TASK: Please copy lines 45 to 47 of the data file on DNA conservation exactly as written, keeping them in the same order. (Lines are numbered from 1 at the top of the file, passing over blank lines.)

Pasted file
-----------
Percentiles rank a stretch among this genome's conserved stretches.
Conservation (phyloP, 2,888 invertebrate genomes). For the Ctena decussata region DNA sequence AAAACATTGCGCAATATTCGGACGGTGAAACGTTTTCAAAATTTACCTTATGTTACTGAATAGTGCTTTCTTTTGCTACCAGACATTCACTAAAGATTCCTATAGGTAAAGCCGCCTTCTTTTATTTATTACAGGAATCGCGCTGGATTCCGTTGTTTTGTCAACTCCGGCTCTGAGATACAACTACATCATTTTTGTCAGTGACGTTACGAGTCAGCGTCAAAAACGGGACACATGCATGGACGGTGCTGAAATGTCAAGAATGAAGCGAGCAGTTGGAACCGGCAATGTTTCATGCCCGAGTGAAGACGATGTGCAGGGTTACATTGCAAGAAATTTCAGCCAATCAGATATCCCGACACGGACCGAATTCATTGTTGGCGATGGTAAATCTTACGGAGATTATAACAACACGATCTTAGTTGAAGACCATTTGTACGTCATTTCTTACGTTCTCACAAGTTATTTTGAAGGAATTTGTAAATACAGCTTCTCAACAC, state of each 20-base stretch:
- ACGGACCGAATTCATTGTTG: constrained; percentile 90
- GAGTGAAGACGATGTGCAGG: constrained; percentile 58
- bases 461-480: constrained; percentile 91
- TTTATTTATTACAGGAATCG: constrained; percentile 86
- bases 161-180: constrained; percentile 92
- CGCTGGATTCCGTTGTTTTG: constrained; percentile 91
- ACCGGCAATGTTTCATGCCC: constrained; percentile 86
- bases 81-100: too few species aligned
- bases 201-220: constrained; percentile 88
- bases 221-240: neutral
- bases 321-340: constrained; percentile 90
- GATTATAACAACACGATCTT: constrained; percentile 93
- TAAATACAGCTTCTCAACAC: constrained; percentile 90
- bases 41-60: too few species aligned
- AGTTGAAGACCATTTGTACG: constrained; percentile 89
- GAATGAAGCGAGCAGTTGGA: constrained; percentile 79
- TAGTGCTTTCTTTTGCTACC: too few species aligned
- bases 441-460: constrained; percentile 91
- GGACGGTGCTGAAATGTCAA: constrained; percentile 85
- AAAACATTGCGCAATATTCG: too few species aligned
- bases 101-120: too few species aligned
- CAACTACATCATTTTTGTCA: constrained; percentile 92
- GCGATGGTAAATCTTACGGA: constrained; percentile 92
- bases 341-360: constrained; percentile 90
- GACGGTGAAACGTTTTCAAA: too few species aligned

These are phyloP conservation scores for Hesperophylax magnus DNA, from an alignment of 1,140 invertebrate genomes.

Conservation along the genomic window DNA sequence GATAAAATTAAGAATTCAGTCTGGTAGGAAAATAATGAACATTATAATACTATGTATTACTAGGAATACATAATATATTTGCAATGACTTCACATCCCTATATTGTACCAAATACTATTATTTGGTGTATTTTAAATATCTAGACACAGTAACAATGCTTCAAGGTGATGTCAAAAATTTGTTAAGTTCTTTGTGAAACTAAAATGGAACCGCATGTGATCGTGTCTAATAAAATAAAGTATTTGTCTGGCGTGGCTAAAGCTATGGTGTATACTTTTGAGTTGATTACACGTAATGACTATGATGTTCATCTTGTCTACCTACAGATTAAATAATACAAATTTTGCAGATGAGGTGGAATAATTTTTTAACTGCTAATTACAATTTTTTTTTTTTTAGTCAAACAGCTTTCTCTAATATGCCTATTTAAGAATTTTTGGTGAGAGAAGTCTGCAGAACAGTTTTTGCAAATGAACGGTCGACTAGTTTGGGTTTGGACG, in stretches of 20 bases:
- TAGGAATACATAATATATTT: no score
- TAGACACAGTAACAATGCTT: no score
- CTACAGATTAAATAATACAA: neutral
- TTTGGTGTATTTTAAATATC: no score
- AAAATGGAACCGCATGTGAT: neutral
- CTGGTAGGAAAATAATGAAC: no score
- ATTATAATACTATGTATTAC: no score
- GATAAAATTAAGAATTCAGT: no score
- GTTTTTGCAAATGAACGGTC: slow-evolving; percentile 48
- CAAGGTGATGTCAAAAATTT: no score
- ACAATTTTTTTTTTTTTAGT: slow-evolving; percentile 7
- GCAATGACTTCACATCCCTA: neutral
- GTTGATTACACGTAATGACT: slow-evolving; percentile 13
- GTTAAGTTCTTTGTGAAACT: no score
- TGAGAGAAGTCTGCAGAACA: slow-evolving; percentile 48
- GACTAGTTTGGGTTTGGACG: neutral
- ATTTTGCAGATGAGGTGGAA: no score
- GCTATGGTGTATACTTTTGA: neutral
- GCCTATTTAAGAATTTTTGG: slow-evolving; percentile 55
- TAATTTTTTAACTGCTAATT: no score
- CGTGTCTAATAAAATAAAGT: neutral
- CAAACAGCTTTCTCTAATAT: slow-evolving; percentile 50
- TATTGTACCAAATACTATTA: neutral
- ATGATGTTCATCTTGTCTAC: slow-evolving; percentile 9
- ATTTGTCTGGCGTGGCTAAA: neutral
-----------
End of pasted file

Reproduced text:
- GACTAGTTTGGGTTTGGACG: neutral
- ATTTTGCAGATGAGGTGGAA: no score
- GCTATGGTGTATACTTTTGA: neutral